Thursday, January 27, 2011

New CRSP List January 2011

KRA have released a new CRSP list this month. Find the link here.

This is the list that KRA use to calculate duty payable on vehicle imports so if you have any intention of importing a vehicle, be sure you check your duty payable BEFORE you start the process so as to avoid nasty surprises. There is a valuation template to use in conjunction with this list here. I always still advise that duty be confirmed with your clearing agent especially in cases where there are many entries for seemingly the same car.

You also need to be aware that the duty you pay does not depend solely upon the year of manufacture/registration of your vehicle but the month as well. This is very important and you can read a comprehensive write-up on this on the Motogari website.

Happy hunting.

Saturday, January 15, 2011

The Week That Was

The plan is for this to be a weekly post where I speak on experiences over the course of the week from a customer service and service delivery standpoint.

This week, I contacted Safaricom via twitter (@safaricomltd). I had a fairly simple, straightforward query. A couple of hours later, they phoned me with a response to my query. This has become the norm rather than the exception and after many months of complaints about Safaricom's use of twitter (they used to be aloof, impersonal and erratic with responses), they have really stepped their game up and are doing a great job of using twitter to engage with customers. I guess this stems from their CEO (@bobcollymore) leading from the front and also being quite active and responsive on twitter as well.

The Financial Services Provider (FSP)
This week, I have been in continued contact with a small FSP (who shall remain unnamed) with regards to a service that I was seeking. Now I officially engaged with this FSP on 21st December 2010. Formalities took long to complete due to the fact they closed from 24th December - 3rd January but we were done with all formalities by 4th January. Throughout the process, all communication from the FSP was that they were able to deliver within 48 hours (1-2 days) of completion of formalities. Sure enough on 4th January at 2pm, I was told that "this could be done as soon as this afternoon but will definitely be done by tomorrow". On the morning of 5th January,  I call for progress and I get the told, "call us back in the afternoon" I call back in the afternoon and get told "please check with us tomorrow morning". 6th January, 7th January..same thing. Please note: all this time I was asking for honest estimates of when they would deliver but kept being told "by tomorrow". On 10th January, when I called, I was suddenly (and out of the blue) referred to a whole new party who would be handling my matter. 11th January, I was finally given a straight answer and told the process would take a further week. I decided to withdraw and seek alternative solutions.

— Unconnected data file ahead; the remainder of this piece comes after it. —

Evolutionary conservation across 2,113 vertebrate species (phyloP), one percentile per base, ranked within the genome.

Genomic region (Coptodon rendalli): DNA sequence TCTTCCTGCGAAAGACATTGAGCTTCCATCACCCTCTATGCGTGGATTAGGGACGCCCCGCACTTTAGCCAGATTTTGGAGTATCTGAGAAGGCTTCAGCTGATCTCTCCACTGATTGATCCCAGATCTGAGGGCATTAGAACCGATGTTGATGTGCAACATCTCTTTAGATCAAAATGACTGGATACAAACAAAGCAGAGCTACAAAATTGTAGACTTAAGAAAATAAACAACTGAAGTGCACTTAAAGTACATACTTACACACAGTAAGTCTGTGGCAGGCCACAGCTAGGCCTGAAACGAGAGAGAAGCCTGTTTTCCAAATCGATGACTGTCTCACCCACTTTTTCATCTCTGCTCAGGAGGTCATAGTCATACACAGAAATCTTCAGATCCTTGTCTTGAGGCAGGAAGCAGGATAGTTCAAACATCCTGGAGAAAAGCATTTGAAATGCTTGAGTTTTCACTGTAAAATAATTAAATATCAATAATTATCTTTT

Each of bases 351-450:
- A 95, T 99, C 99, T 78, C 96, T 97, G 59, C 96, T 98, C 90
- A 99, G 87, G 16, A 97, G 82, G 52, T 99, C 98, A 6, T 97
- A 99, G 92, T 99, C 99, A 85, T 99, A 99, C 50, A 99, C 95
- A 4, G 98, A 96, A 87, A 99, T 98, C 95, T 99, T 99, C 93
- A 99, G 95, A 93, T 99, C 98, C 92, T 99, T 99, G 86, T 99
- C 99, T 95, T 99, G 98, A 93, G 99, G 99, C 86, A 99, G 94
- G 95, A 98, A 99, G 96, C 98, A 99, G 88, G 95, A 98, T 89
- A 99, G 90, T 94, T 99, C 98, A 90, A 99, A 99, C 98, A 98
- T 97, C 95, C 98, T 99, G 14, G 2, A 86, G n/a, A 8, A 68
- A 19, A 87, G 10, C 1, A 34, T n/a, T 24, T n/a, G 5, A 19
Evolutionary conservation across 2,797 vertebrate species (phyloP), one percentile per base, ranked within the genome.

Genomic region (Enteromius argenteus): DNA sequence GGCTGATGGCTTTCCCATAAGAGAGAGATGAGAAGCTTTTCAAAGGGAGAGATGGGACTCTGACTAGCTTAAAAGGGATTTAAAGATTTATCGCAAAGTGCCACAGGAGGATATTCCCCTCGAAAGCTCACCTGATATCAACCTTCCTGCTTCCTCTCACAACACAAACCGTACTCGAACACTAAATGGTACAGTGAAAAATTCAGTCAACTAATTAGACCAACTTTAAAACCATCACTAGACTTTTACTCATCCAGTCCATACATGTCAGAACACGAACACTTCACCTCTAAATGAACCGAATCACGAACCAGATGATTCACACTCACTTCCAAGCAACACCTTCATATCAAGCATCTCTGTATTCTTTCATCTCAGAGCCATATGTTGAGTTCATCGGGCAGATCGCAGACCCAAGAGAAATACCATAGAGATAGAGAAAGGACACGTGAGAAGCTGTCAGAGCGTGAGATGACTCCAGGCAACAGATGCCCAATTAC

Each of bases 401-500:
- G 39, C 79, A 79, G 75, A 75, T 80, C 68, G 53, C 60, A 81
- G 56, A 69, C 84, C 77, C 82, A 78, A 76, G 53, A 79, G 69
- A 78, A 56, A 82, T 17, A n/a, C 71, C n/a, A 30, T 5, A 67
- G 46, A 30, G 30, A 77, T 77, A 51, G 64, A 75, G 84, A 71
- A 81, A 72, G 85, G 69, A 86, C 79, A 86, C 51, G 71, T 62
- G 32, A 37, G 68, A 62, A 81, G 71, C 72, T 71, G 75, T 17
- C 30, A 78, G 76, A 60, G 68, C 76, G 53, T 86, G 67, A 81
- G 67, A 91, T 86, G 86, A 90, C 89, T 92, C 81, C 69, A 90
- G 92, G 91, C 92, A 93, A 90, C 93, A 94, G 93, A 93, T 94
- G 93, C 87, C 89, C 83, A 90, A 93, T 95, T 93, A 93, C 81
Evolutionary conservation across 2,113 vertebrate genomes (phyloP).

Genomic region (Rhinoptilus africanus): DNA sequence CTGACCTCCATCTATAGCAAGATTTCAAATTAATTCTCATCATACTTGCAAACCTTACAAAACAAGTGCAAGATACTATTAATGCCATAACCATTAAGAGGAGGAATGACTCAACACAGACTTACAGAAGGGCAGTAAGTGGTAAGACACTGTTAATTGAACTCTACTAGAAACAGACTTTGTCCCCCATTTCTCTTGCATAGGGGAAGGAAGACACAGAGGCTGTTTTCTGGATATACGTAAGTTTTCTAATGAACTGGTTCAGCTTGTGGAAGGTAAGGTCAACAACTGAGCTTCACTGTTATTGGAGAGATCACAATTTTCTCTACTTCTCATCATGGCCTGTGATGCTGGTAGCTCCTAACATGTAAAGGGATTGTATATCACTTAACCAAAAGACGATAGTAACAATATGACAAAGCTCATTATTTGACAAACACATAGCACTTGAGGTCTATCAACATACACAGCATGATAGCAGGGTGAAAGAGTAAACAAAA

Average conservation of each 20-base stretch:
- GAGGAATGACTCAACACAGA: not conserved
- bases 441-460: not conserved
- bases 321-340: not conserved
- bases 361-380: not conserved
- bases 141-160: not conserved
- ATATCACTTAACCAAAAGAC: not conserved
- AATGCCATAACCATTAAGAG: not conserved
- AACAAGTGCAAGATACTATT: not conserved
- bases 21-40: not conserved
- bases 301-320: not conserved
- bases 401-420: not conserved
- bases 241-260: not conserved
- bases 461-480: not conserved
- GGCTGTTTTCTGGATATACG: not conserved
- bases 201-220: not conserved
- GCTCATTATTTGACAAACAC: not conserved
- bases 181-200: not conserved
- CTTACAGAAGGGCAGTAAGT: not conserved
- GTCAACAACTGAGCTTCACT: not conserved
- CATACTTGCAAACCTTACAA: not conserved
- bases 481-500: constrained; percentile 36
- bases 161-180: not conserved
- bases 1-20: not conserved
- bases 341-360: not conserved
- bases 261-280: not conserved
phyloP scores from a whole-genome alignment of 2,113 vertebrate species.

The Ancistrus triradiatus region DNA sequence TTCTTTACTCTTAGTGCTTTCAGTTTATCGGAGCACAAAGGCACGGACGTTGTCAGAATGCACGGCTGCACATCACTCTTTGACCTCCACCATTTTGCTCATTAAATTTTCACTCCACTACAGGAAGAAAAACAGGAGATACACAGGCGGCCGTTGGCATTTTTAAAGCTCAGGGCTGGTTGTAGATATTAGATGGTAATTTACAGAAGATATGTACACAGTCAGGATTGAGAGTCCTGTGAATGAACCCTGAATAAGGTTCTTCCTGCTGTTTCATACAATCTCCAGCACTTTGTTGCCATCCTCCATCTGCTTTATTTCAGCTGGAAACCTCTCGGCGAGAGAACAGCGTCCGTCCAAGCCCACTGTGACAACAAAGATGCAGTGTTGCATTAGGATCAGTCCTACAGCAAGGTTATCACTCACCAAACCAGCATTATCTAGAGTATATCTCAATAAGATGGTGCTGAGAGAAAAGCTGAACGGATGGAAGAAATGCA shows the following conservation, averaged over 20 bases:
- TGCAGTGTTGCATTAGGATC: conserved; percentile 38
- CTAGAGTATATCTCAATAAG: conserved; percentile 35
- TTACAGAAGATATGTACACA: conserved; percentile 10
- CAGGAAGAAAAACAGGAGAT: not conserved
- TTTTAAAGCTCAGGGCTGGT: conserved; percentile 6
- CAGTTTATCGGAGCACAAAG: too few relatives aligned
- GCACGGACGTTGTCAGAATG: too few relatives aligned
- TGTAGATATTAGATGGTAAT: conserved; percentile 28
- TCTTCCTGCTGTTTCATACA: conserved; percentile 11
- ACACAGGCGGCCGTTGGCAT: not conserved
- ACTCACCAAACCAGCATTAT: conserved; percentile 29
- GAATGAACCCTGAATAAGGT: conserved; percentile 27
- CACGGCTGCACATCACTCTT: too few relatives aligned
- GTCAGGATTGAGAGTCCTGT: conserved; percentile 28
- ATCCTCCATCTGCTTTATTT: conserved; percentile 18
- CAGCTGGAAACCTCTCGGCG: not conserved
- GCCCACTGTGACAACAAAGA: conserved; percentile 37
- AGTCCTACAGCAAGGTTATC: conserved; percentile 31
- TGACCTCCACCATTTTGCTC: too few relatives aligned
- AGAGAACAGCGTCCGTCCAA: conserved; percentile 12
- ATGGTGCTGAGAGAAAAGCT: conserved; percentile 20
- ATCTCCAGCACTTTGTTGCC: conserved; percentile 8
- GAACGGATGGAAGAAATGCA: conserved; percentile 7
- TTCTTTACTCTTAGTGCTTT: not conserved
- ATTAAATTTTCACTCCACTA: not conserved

I have to admit, this is one phenomenon that perplexes me. If it takes two weeks to deliver, why in heaven's name would you promise 2 days? What does this do for a company's chances of retaining the customer? I find that this is not really the exception but that this manner of conducting business seems fairly common place. Some seem to have this don't care attitude to deadlines/promised delivery dates; almost as if to say "it doesn't matter when we deliver as long as we do deliver eventually". As paying customers, why do we stand for this sort of nonsense?

Monday, January 10, 2011

Do you....

1. Tell a client to come see you "at 2pm", only to be found "out at lunch" when s/he arrives at exactly 2pm?

2. Tell your client to "drop in anytime tomorrow" only to be told that you are "away on leave for the next two weeks"? 

3. Also make no effort to handover the clients case to a colleague or to brief anyone as to progress made with particular client before you depart for leave?

4. Promise to deliver by a certain day/time, then fail to do so. Keep promising to deliver; "by noon tomorrow" when your client calls to follow up late in the day, then "by close of business" when s/he calls at noon, then "by noon tomorrow" when s/he calls late in the day...etc for the 5/7/10/12 days it takes you to actually deliver.